Getting ready for the New Year

Hello fantasy readers. I’ve been on a blogging hiatus since late September for a variety of reason unrelated to writing, but highly effected it. I updated pennerstories.com with some photos, short story, and poetry sections for your enjoyment.

I am hopeful to at least begin Tears soon, and more insightful fantasy blogging. I am also looking forward to author Terry Brooks series on MTV. Lots to talk about this coming year.

Have a safe and happy New Years my fantasy reading friends.

Also, get Dark Moon Shadow at its low price of nearly free before it price normals back to $3.99. Please visit my website’s bookstore for the free and low pay options.

Rob

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Do you really need a book agent?

Do you really need an agent to get published? That is an assumption I thought for a long time, especially before e-books came on the scene. When I researched what traditional publishing required to submit a manuscript I would often run into the (agent-only guidelines). This was a momentum stopper for me. If you are a writer and think you need an agent here is a excellent blog of advice by Dean Wesley Smith The New World of Publishing: The Assumption of Agents . I recommend all aspiring writers to read Mr. Smiths blog, as it is full of practical advice from someone who has the knowledge and experience in the world of publishing. Here he explains, in steps, why you really don’t need an agent in the new world of electronic media and the “do-it yourself” Indie publishing. He also explains what to look for in an agent if you are still bent on using one. One of the most important bits of advice I came away with was to obtain an IP Lawyer to look over your contract if you are ever offered one… by anyone. There is so much more on Smith’s blog…so jump on over and have a browse.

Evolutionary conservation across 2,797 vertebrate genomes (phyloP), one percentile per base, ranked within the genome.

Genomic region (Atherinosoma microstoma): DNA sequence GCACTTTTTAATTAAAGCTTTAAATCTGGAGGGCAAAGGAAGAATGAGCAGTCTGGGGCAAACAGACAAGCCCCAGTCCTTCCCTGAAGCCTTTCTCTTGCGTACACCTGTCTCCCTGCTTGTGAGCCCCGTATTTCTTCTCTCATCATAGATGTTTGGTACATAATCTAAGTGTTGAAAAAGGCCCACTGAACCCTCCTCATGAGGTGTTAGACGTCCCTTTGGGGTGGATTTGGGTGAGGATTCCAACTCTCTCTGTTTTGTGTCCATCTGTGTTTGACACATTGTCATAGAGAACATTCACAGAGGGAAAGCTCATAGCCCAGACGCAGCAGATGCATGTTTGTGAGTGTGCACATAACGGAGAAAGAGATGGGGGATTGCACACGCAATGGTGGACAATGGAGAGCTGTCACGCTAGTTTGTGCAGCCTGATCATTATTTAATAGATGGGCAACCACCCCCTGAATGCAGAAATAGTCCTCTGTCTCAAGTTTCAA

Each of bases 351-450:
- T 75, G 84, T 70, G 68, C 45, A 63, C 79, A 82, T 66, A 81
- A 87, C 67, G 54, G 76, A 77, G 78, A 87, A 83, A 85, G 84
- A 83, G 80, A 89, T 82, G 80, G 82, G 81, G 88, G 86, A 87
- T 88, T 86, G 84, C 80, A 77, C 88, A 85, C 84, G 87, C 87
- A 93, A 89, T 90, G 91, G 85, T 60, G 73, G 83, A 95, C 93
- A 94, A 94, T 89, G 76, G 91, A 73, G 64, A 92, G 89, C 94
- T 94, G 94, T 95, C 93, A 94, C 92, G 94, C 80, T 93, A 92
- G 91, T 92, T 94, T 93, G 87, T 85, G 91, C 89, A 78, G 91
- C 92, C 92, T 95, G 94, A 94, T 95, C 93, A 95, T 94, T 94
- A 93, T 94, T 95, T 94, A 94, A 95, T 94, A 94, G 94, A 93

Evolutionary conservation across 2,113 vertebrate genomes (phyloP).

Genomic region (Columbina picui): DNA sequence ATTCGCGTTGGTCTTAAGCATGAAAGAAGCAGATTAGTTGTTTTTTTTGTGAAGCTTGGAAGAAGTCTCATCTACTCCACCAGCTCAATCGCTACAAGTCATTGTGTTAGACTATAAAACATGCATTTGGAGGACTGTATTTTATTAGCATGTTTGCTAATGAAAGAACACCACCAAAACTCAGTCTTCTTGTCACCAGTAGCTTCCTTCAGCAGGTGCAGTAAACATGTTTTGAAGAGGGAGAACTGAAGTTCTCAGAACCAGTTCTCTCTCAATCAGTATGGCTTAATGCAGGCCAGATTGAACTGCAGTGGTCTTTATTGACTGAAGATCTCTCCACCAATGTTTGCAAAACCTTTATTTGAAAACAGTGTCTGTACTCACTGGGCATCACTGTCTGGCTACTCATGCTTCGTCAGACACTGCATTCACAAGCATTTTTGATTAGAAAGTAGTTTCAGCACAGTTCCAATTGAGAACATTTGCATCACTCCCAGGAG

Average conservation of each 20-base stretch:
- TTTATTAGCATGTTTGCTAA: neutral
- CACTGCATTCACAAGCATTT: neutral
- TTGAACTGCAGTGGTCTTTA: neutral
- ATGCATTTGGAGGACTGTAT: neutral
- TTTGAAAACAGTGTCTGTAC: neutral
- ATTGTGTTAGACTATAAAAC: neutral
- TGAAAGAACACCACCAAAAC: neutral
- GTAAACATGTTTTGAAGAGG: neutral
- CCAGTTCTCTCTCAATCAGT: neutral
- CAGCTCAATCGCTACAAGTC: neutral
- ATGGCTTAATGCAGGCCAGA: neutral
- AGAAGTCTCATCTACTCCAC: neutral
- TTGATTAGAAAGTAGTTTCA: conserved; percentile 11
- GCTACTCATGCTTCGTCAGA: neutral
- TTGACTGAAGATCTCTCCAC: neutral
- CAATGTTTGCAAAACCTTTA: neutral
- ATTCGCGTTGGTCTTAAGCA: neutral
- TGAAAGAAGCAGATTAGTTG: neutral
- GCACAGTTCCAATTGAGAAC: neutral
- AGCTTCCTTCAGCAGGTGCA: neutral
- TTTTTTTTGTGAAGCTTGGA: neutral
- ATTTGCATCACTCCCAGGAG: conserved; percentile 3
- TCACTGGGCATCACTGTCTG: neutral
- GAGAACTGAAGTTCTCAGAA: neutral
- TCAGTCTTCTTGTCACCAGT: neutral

I must be honest, Dean makes it look easy. I can only say that, it is for him, because he has spent so much time learning his craft and the business side of things that makes it look so simple. I personally, still struggle with the daunting thoughts of the business side, and am still trying to grasp the trade as I embark with my writing aspirations.  We Indie authors MUST take time to learn the business in order to succeed, as well as pen a good story. I appreciate authors like Dean Wesley Smith who share their experience and knowledge to those of us who are swimming with the sharks of the business. 

Pennerstories update: Art work for Dark Moon Shadows is in production. I look forward to sharing that with you all very soon. As I mentioned before in an earlier post, I will be migrating this wordpress blog into a hosted website that will enhance the reader experience and will focus-central into a fantasy theme. If you look in the bookstore tab and the side bar I have already begun preparation by removing the non-fantasy related ebooks/ books and have kept the two ebooks that will make it on the new website. Hang with me and keep checking back for the upcoming announcements and changes. 

As for Dark Moon…It is going through multiple edits to fine tune the reading experience once it is launched.

Once again I am looking for reviewers…if you are interested please reply and I will contact you. I will blog more in detail when the book is ready.

Have a great day.

Traditional or Indie?

Following on the heels of my previous blog post about self publishing and traditional publishing I want to take a different angle; the angle of the first time Indie author/writer who is now chosen to be publisher. Sure the great royalty rate from Amazon is superb, and I get to keep more of my money than if I went the traditional route, but maybe the traditional route is what I need?

For several years at the least, I have been listening and reading thoughts from established authors and writers about this ebook revolution we are witnessing. I have taken careful notes, followed sound advice, and watched as they pounded the drums of Indie Power. So true, there is a ton of power doing it yourself, and much reward as the traditional houses fall one by one. These writers often report on the faults of trad publishing and keep us all informed of the new world of Indie publishing. I for one, happen to agree with almost everything these successful authors have said. I have learned a great deal from them.